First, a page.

November 22, 2013
By Valerie M. Russo
Looking back at the year, it’s rather uplifting to see progress in marketing campaigns that speak to Hispanic audiences without the usual stereotypical tropes and tired clichés. Marketing when done well, connects to desires and needs that are human and universal. It’s a fine path to navigate through messages that touch both your core audience and doesn’t alienate others.
Here are a few that I felt truly resonated with the Hispanic consumer, had integrity and really nailed it:
Target’s Summer Up
Target’s colorful serenade to summer, included what they described as the “universal sound” of Argentine duo Illya Kuryaky & The Valderramas, and features the vocals from Puerto Rican singer Raquel Sofïa. Of course, unless you are familiar with the band you might not be able to tell from watching the ad and perhaps that’s what is so genius about it. They were able to blend in elements that spoke to Hispanics with it being overbearing or even too obvious.
The ad seems perfectly aligned with Target’s very young (and female) demographics and geared toward appealing to its Hispanic shoppers while avoiding exclusion. Last year, Shawn Gensch, senior-VP marketing , noted , "We're naturally seeing a larger population of Hispanic guests…We're doing guest insight work with Hispanic guests and finding there's a love for the brand across all segments. We're excited about that.” Nicely done!
This one hit home for me. It also riled a lot of feathers, with its realistic portrayal of a true bilingual and bicultural family, demonstrated by the relationship between a sassy Latina Millenial and her hip, wise grandmother and other family narratives that rang very true.
I was raised by a Spanish Dominant mother who washed our clothes loyally with Tide, regardless of pricing and other brands’ marketing. She went so far as to snub her nose at others who used what she considered “lesser” brands. I thought this was one was spot on and I guess I wasn’t the only one.
Cuba Libre - The Original Cocktail of Freedom – Bacardi
I saved the best for last. I actually wanted to stand up and clap when I saw this commercial. This is storytelling done right. The heroine in this story is beautiful Cuban actress Rebecca Valera. In the short, she introduces an American to the Rum and Cola highball and the Cuba Libre myth was born. The gritty way the commercial was shot, it’s historical and cultural significance, her costume, beauty and badassery makes this campaign pure genius.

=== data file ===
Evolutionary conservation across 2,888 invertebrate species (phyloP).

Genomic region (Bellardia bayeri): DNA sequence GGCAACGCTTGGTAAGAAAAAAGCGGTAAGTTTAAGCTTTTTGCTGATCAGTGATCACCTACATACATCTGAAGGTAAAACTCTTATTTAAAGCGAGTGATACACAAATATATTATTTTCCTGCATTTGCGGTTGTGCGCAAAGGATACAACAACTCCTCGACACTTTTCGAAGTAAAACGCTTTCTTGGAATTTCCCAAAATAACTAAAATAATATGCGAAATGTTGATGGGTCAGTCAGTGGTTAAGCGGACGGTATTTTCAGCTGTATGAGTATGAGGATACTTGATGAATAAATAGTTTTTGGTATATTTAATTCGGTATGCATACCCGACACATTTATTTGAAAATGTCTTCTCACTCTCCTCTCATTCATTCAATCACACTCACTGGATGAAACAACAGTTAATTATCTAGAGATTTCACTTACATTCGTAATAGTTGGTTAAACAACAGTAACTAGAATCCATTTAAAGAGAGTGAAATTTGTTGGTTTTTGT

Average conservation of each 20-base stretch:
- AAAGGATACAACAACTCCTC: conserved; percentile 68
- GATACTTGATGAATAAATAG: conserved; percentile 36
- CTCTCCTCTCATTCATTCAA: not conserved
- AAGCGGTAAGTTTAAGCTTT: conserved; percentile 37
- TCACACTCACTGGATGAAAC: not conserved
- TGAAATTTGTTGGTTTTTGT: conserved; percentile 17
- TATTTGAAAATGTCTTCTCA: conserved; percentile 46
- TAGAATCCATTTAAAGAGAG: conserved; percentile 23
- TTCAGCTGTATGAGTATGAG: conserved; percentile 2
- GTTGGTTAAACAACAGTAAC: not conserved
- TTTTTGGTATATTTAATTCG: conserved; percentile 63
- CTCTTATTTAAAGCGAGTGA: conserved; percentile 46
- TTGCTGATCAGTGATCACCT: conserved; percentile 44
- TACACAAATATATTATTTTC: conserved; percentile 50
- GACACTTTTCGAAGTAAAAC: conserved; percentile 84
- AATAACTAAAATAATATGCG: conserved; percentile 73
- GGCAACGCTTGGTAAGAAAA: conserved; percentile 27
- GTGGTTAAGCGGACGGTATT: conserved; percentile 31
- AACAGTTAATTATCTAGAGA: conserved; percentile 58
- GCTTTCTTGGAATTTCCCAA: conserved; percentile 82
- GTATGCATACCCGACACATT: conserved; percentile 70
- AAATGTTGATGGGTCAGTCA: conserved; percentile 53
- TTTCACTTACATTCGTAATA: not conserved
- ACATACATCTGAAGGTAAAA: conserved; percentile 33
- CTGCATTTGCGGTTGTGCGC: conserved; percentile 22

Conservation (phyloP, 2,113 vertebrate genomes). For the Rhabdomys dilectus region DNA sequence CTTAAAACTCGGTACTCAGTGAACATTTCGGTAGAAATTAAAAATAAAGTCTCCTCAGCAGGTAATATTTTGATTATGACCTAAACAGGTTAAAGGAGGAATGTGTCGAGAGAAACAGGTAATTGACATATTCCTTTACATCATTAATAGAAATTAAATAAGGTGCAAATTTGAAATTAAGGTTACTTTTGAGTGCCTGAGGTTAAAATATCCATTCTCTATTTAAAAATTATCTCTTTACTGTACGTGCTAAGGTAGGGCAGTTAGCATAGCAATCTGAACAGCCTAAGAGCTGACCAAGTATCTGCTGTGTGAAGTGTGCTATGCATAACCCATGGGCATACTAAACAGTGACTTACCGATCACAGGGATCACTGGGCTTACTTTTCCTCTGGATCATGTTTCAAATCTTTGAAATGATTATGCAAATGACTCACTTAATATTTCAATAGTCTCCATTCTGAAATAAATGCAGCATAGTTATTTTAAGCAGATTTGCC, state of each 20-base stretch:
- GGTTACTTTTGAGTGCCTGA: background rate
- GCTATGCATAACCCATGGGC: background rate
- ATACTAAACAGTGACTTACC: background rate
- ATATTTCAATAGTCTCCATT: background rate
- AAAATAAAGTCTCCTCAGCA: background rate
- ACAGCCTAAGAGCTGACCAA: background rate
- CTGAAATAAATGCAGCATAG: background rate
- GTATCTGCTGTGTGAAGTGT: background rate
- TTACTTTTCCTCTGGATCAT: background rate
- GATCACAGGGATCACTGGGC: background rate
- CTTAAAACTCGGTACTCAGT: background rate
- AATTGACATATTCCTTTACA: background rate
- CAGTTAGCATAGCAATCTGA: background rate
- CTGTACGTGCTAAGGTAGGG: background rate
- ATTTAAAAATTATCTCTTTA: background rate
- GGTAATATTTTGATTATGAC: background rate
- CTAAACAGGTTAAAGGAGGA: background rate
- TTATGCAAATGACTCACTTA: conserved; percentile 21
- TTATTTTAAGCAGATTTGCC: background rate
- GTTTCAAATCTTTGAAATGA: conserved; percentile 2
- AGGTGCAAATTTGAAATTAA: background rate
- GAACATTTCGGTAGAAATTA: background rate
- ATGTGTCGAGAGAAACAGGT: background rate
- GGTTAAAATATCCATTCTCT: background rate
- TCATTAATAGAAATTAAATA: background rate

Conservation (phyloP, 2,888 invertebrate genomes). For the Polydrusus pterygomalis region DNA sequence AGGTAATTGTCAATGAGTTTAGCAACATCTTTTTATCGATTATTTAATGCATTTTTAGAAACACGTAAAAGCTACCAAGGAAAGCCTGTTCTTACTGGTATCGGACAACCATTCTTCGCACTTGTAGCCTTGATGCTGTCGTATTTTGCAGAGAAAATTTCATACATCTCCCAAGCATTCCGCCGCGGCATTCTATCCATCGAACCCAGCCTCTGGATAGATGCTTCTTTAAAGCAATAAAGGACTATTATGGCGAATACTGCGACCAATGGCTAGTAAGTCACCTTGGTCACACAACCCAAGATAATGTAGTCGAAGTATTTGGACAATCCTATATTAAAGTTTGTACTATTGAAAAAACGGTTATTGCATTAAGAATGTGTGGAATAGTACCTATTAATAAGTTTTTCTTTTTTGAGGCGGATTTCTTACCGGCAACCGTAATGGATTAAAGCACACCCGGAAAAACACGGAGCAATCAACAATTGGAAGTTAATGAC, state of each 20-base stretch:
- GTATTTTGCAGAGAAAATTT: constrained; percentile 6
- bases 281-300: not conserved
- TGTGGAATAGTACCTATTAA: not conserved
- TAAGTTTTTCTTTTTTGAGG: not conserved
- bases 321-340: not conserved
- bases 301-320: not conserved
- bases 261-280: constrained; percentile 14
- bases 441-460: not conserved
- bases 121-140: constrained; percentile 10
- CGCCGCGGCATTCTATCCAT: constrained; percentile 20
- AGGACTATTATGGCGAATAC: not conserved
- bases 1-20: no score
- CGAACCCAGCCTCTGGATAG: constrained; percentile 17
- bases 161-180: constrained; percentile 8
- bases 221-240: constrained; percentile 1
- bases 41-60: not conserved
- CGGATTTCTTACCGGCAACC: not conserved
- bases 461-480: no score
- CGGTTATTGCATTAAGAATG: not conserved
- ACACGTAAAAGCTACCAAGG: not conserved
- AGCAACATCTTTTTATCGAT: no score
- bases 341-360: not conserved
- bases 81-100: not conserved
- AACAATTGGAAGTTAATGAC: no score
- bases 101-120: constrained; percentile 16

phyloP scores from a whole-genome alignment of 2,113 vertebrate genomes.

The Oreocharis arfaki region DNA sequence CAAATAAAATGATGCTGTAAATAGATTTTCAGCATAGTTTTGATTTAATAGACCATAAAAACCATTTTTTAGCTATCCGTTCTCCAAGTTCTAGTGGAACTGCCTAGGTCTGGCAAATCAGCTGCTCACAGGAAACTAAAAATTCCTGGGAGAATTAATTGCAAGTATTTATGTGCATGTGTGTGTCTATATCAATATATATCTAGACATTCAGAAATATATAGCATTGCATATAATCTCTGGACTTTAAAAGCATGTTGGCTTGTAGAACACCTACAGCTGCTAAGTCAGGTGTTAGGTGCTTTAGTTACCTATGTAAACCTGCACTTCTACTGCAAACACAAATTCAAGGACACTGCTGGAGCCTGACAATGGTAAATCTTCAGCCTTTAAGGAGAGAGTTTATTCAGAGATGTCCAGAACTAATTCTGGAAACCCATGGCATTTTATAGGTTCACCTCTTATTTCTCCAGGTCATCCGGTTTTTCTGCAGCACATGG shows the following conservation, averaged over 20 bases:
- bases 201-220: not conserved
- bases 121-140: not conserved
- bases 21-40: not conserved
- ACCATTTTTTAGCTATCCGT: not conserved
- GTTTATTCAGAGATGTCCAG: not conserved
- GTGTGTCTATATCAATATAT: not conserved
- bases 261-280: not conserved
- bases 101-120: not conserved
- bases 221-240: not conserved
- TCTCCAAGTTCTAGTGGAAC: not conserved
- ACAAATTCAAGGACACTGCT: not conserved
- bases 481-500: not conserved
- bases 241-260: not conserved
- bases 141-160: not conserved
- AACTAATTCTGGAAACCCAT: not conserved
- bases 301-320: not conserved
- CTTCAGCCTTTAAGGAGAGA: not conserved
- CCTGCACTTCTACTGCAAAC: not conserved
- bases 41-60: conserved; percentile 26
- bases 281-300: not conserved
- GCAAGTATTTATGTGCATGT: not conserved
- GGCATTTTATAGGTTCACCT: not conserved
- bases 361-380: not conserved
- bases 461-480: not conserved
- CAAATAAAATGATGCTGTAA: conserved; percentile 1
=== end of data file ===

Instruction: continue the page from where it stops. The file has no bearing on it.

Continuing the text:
The Biggest Loser
Ram Trucks Super Bowl Commercial "Farmer"
I was quite literally stunned during the Superbowl when I first watched this commercial. I was taking in by its grit, power and symbolism but the very first thought that crossed my mind, once my brain had fully digested all of the images, words and message were “wait a minute, where all the Latino farmers?”
I wasn’t the only one. Julio Ricardo Varela, founder LatinoRebels.com, went on record decrying that the ad forgot to include “the real face of the American farmer, one that is predominantly foreign-born and mostly from Mexico while Axel Caballero, founder of Cuéntame, called it a “white-washed Ad” and his organization went as far, as trying to rectify the ad by remixing it with images of Latino Farmers.
According to 2012 Census data, almost 50% of Farmworkers are Hispanic. And, for those of you familiar with the struggles of Cesar Chavez, you might be very saddened to see that the discrimination against Hispanic Farmers continues to this day, this lack of inclusion/invisibility is just another negative notch in a long trajectory of racism and injustice.
The Year Ahead
Over the past year, technology adoption among foreign-born Latinos and Spanish-dominant Latinos has spiked. The surge in connected TVs and devices, Social Shopping, Quantified Self Apps and the Internet of Things, tools to analyze Social Media and Big Data have resulted in a wealth of data that can and should be sifted for true human- level insights. While marketers may feel the pain of the incoming deluge, what this data symbolizes is a treasure trove of fully understanding your consumers and shoppers on a macro-universal level and on a granular, segmented, local level. Voltaire once said “With great power, comes great responsibility” and Spiderman made it famous, all I am saying is with this great wealth, much is expected of you. Don’t let us down or risk the wrath of a “$1.2 trillion Hispanic consumer market.”
About the Author
Formerly a senior copyeditor at Thomson Reuters, a research editor at AOL, and a senior web publicist at Hachette Book Group, Valerie M. Russo is editor at large of The Front End of Innovation Blog, The Market Research Event Blog, World Future Trends.tumblr, the Digital Impact Blog, and founded Literanista. She is the innovation lead and senior social media strategist for the Marketing and Business Strategy Division of the Institute for International Research, an Informa LLC., and her poetry was published in Regrets Only, on sale at the MOMA Gift Shop. Her background is in Anthropology and English Literature. You can reach her @Literanista.